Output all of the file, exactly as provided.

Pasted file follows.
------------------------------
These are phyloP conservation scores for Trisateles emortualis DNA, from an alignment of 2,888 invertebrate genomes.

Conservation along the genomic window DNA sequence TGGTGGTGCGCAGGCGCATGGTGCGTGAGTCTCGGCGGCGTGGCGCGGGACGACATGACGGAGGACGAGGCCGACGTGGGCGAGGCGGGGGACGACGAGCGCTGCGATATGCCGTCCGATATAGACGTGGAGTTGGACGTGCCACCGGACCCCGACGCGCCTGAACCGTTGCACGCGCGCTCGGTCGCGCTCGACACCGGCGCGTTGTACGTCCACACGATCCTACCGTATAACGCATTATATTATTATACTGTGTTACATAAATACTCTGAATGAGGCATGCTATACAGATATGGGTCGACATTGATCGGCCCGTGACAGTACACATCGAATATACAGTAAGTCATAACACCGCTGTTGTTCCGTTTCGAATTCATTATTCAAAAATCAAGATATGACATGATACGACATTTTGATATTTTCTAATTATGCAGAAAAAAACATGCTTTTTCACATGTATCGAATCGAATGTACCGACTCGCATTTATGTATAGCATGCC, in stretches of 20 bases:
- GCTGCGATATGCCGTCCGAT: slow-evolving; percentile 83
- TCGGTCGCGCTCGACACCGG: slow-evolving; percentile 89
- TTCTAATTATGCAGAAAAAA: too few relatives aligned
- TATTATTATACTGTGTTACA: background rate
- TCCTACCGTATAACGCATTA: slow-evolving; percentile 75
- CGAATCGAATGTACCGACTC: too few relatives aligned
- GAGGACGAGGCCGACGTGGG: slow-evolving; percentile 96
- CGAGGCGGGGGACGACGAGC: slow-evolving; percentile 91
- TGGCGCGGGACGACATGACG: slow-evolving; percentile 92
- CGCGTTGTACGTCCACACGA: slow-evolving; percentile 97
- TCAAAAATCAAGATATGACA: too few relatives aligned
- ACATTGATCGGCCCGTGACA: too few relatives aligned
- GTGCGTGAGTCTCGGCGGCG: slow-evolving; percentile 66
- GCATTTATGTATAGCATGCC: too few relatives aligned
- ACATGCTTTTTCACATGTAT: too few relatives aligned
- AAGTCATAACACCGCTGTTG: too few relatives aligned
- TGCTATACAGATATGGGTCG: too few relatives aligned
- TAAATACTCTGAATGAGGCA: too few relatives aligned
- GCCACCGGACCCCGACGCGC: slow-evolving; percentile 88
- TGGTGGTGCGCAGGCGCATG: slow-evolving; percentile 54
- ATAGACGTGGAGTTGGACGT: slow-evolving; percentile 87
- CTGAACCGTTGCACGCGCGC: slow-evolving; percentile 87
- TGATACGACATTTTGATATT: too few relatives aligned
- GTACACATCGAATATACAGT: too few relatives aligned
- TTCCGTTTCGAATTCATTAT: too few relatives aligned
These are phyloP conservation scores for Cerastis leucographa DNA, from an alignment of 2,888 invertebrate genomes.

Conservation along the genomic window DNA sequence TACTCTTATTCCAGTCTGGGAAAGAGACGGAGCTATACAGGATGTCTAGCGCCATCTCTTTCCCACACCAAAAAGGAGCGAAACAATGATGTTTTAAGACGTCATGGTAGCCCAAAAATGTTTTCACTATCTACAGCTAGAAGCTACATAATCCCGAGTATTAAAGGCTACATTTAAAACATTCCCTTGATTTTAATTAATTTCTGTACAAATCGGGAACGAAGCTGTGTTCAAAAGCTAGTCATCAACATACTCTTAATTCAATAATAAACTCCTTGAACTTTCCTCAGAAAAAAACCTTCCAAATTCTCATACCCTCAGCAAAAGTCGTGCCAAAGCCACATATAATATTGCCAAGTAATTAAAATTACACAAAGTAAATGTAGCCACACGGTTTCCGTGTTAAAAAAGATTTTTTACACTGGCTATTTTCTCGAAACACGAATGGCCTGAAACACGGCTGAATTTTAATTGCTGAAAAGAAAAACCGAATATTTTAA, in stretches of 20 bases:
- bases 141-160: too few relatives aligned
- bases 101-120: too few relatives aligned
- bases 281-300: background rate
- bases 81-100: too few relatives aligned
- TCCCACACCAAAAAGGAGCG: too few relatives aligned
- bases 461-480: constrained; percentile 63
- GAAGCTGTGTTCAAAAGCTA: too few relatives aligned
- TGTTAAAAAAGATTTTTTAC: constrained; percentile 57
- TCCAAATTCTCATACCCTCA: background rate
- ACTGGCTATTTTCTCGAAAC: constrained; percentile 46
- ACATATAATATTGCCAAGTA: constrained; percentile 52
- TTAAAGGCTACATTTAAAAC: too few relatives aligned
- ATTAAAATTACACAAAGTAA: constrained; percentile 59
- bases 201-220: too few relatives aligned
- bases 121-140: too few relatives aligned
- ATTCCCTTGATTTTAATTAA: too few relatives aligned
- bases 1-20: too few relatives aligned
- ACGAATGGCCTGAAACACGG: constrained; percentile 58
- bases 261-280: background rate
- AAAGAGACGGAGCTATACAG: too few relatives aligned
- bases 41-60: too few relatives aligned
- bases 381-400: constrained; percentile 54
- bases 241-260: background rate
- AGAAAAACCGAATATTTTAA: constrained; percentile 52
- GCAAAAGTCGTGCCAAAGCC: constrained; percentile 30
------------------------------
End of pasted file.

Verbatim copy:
These are phyloP conservation scores for Trisateles emortualis DNA, from an alignment of 2,888 invertebrate genomes.

Conservation along the genomic window DNA sequence TGGTGGTGCGCAGGCGCATGGTGCGTGAGTCTCGGCGGCGTGGCGCGGGACGACATGACGGAGGACGAGGCCGACGTGGGCGAGGCGGGGGACGACGAGCGCTGCGATATGCCGTCCGATATAGACGTGGAGTTGGACGTGCCACCGGACCCCGACGCGCCTGAACCGTTGCACGCGCGCTCGGTCGCGCTCGACACCGGCGCGTTGTACGTCCACACGATCCTACCGTATAACGCATTATATTATTATACTGTGTTACATAAATACTCTGAATGAGGCATGCTATACAGATATGGGTCGACATTGATCGGCCCGTGACAGTACACATCGAATATACAGTAAGTCATAACACCGCTGTTGTTCCGTTTCGAATTCATTATTCAAAAATCAAGATATGACATGATACGACATTTTGATATTTTCTAATTATGCAGAAAAAAACATGCTTTTTCACATGTATCGAATCGAATGTACCGACTCGCATTTATGTATAGCATGCC, in stretches of 20 bases:
- GCTGCGATATGCCGTCCGAT: slow-evolving; percentile 83
- TCGGTCGCGCTCGACACCGG: slow-evolving; percentile 89
- TTCTAATTATGCAGAAAAAA: too few relatives aligned
- TATTATTATACTGTGTTACA: background rate
- TCCTACCGTATAACGCATTA: slow-evolving; percentile 75
- CGAATCGAATGTACCGACTC: too few relatives aligned
- GAGGACGAGGCCGACGTGGG: slow-evolving; percentile 96
- CGAGGCGGGGGACGACGAGC: slow-evolving; percentile 91
- TGGCGCGGGACGACATGACG: slow-evolving; percentile 92
- CGCGTTGTACGTCCACACGA: slow-evolving; percentile 97
- TCAAAAATCAAGATATGACA: too few relatives aligned
- ACATTGATCGGCCCGTGACA: too few relatives aligned
- GTGCGTGAGTCTCGGCGGCG: slow-evolving; percentile 66
- GCATTTATGTATAGCATGCC: too few relatives aligned
- ACATGCTTTTTCACATGTAT: too few relatives aligned
- AAGTCATAACACCGCTGTTG: too few relatives aligned
- TGCTATACAGATATGGGTCG: too few relatives aligned
- TAAATACTCTGAATGAGGCA: too few relatives aligned
- GCCACCGGACCCCGACGCGC: slow-evolving; percentile 88
- TGGTGGTGCGCAGGCGCATG: slow-evolving; percentile 54
- ATAGACGTGGAGTTGGACGT: slow-evolving; percentile 87
- CTGAACCGTTGCACGCGCGC: slow-evolving; percentile 87
- TGATACGACATTTTGATATT: too few relatives aligned
- GTACACATCGAATATACAGT: too few relatives aligned
- TTCCGTTTCGAATTCATTAT: too few relatives aligned
These are phyloP conservation scores for Cerastis leucographa DNA, from an alignment of 2,888 invertebrate genomes.

Conservation along the genomic window DNA sequence TACTCTTATTCCAGTCTGGGAAAGAGACGGAGCTATACAGGATGTCTAGCGCCATCTCTTTCCCACACCAAAAAGGAGCGAAACAATGATGTTTTAAGACGTCATGGTAGCCCAAAAATGTTTTCACTATCTACAGCTAGAAGCTACATAATCCCGAGTATTAAAGGCTACATTTAAAACATTCCCTTGATTTTAATTAATTTCTGTACAAATCGGGAACGAAGCTGTGTTCAAAAGCTAGTCATCAACATACTCTTAATTCAATAATAAACTCCTTGAACTTTCCTCAGAAAAAAACCTTCCAAATTCTCATACCCTCAGCAAAAGTCGTGCCAAAGCCACATATAATATTGCCAAGTAATTAAAATTACACAAAGTAAATGTAGCCACACGGTTTCCGTGTTAAAAAAGATTTTTTACACTGGCTATTTTCTCGAAACACGAATGGCCTGAAACACGGCTGAATTTTAATTGCTGAAAAGAAAAACCGAATATTTTAA, in stretches of 20 bases:
- bases 141-160: too few relatives aligned
- bases 101-120: too few relatives aligned
- bases 281-300: background rate
- bases 81-100: too few relatives aligned
- TCCCACACCAAAAAGGAGCG: too few relatives aligned
- bases 461-480: constrained; percentile 63
- GAAGCTGTGTTCAAAAGCTA: too few relatives aligned
- TGTTAAAAAAGATTTTTTAC: constrained; percentile 57
- TCCAAATTCTCATACCCTCA: background rate
- ACTGGCTATTTTCTCGAAAC: constrained; percentile 46
- ACATATAATATTGCCAAGTA: constrained; percentile 52
- TTAAAGGCTACATTTAAAAC: too few relatives aligned
- ATTAAAATTACACAAAGTAA: constrained; percentile 59
- bases 201-220: too few relatives aligned
- bases 121-140: too few relatives aligned
- ATTCCCTTGATTTTAATTAA: too few relatives aligned
- bases 1-20: too few relatives aligned
- ACGAATGGCCTGAAACACGG: constrained; percentile 58
- bases 261-280: background rate
- AAAGAGACGGAGCTATACAG: too few relatives aligned
- bases 41-60: too few relatives aligned
- bases 381-400: constrained; percentile 54
- bases 241-260: background rate
- AGAAAAACCGAATATTTTAA: constrained; percentile 52
- GCAAAAGTCGTGCCAAAGCC: constrained; percentile 30